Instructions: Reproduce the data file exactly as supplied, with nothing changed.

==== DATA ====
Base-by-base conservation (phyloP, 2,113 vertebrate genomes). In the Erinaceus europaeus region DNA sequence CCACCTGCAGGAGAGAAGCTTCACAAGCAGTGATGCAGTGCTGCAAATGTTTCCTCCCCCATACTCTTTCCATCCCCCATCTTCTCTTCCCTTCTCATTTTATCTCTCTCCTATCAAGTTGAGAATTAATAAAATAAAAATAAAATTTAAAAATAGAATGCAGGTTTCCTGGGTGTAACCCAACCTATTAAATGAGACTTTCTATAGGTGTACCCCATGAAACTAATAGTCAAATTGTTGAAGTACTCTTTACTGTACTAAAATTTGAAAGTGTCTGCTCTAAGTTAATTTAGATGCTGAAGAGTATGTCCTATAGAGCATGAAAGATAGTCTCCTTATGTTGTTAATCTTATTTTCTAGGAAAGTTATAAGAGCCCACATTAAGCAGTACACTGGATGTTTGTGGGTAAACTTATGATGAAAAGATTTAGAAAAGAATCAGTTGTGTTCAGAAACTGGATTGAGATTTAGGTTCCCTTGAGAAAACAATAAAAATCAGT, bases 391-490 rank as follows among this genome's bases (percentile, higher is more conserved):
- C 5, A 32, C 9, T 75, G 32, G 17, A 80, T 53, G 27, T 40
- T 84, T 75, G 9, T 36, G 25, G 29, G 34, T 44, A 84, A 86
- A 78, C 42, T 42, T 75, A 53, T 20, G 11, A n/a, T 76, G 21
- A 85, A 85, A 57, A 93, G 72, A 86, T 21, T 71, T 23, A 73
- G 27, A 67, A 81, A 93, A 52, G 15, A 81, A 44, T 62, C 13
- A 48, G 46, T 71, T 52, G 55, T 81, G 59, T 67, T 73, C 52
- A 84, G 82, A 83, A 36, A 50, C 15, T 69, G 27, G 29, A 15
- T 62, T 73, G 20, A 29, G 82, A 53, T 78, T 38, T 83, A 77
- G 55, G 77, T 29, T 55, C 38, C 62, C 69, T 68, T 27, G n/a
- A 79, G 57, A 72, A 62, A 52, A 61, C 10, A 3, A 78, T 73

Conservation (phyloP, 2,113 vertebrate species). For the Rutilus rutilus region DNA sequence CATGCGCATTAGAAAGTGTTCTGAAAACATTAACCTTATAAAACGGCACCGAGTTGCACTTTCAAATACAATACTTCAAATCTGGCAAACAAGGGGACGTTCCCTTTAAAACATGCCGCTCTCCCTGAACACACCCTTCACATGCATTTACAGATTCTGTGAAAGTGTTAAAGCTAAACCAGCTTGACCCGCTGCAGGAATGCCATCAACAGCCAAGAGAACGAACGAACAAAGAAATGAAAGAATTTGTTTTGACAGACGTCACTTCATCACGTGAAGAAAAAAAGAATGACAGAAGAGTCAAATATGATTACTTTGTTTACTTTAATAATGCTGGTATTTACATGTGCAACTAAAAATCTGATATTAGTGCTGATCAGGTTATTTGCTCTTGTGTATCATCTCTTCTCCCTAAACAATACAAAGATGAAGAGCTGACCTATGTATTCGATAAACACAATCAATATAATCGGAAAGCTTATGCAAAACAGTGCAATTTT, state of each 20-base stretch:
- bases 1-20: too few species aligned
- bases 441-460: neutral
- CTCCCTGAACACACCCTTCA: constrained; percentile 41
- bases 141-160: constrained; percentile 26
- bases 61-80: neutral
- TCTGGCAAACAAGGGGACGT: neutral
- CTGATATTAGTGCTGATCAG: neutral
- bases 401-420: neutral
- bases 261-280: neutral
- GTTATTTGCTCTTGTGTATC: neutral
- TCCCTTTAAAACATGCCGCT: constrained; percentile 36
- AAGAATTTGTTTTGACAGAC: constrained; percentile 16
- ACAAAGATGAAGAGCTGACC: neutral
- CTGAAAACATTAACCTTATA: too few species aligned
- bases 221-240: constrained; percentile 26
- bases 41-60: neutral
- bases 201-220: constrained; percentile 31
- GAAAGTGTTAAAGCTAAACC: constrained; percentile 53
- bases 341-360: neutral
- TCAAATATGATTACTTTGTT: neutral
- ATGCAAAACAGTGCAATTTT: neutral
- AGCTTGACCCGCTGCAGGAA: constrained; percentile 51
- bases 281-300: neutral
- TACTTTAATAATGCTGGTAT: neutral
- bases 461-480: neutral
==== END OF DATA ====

Base-by-base conservation (phyloP, 2,113 vertebrate genomes). In the Erinaceus europaeus region DNA sequence CCACCTGCAGGAGAGAAGCTTCACAAGCAGTGATGCAGTGCTGCAAATGTTTCCTCCCCCATACTCTTTCCATCCCCCATCTTCTCTTCCCTTCTCATTTTATCTCTCTCCTATCAAGTTGAGAATTAATAAAATAAAAATAAAATTTAAAAATAGAATGCAGGTTTCCTGGGTGTAACCCAACCTATTAAATGAGACTTTCTATAGGTGTACCCCATGAAACTAATAGTCAAATTGTTGAAGTACTCTTTACTGTACTAAAATTTGAAAGTGTCTGCTCTAAGTTAATTTAGATGCTGAAGAGTATGTCCTATAGAGCATGAAAGATAGTCTCCTTATGTTGTTAATCTTATTTTCTAGGAAAGTTATAAGAGCCCACATTAAGCAGTACACTGGATGTTTGTGGGTAAACTTATGATGAAAAGATTTAGAAAAGAATCAGTTGTGTTCAGAAACTGGATTGAGATTTAGGTTCCCTTGAGAAAACAATAAAAATCAGT, bases 391-490 rank as follows among this genome's bases (percentile, higher is more conserved):
- C 5, A 32, C 9, T 75, G 32, G 17, A 80, T 53, G 27, T 40
- T 84, T 75, G 9, T 36, G 25, G 29, G 34, T 44, A 84, A 86
- A 78, C 42, T 42, T 75, A 53, T 20, G 11, A n/a, T 76, G 21
- A 85, A 85, A 57, A 93, G 72, A 86, T 21, T 71, T 23, A 73
- G 27, A 67, A 81, A 93, A 52, G 15, A 81, A 44, T 62, C 13
- A 48, G 46, T 71, T 52, G 55, T 81, G 59, T 67, T 73, C 52
- A 84, G 82, A 83, A 36, A 50, C 15, T 69, G 27, G 29, A 15
- T 62, T 73, G 20, A 29, G 82, A 53, T 78, T 38, T 83, A 77
- G 55, G 77, T 29, T 55, C 38, C 62, C 69, T 68, T 27, G n/a
- A 79, G 57, A 72, A 62, A 52, A 61, C 10, A 3, A 78, T 73

Conservation (phyloP, 2,113 vertebrate species). For the Rutilus rutilus region DNA sequence CATGCGCATTAGAAAGTGTTCTGAAAACATTAACCTTATAAAACGGCACCGAGTTGCACTTTCAAATACAATACTTCAAATCTGGCAAACAAGGGGACGTTCCCTTTAAAACATGCCGCTCTCCCTGAACACACCCTTCACATGCATTTACAGATTCTGTGAAAGTGTTAAAGCTAAACCAGCTTGACCCGCTGCAGGAATGCCATCAACAGCCAAGAGAACGAACGAACAAAGAAATGAAAGAATTTGTTTTGACAGACGTCACTTCATCACGTGAAGAAAAAAAGAATGACAGAAGAGTCAAATATGATTACTTTGTTTACTTTAATAATGCTGGTATTTACATGTGCAACTAAAAATCTGATATTAGTGCTGATCAGGTTATTTGCTCTTGTGTATCATCTCTTCTCCCTAAACAATACAAAGATGAAGAGCTGACCTATGTATTCGATAAACACAATCAATATAATCGGAAAGCTTATGCAAAACAGTGCAATTTT, state of each 20-base stretch:
- bases 1-20: too few species aligned
- bases 441-460: neutral
- CTCCCTGAACACACCCTTCA: constrained; percentile 41
- bases 141-160: constrained; percentile 26
- bases 61-80: neutral
- TCTGGCAAACAAGGGGACGT: neutral
- CTGATATTAGTGCTGATCAG: neutral
- bases 401-420: neutral
- bases 261-280: neutral
- GTTATTTGCTCTTGTGTATC: neutral
- TCCCTTTAAAACATGCCGCT: constrained; percentile 36
- AAGAATTTGTTTTGACAGAC: constrained; percentile 16
- ACAAAGATGAAGAGCTGACC: neutral
- CTGAAAACATTAACCTTATA: too few species aligned
- bases 221-240: constrained; percentile 26
- bases 41-60: neutral
- bases 201-220: constrained; percentile 31
- GAAAGTGTTAAAGCTAAACC: constrained; percentile 53
- bases 341-360: neutral
- TCAAATATGATTACTTTGTT: neutral
- ATGCAAAACAGTGCAATTTT: neutral
- AGCTTGACCCGCTGCAGGAA: constrained; percentile 51
- bases 281-300: neutral
- TACTTTAATAATGCTGGTAT: neutral
- bases 461-480: neutral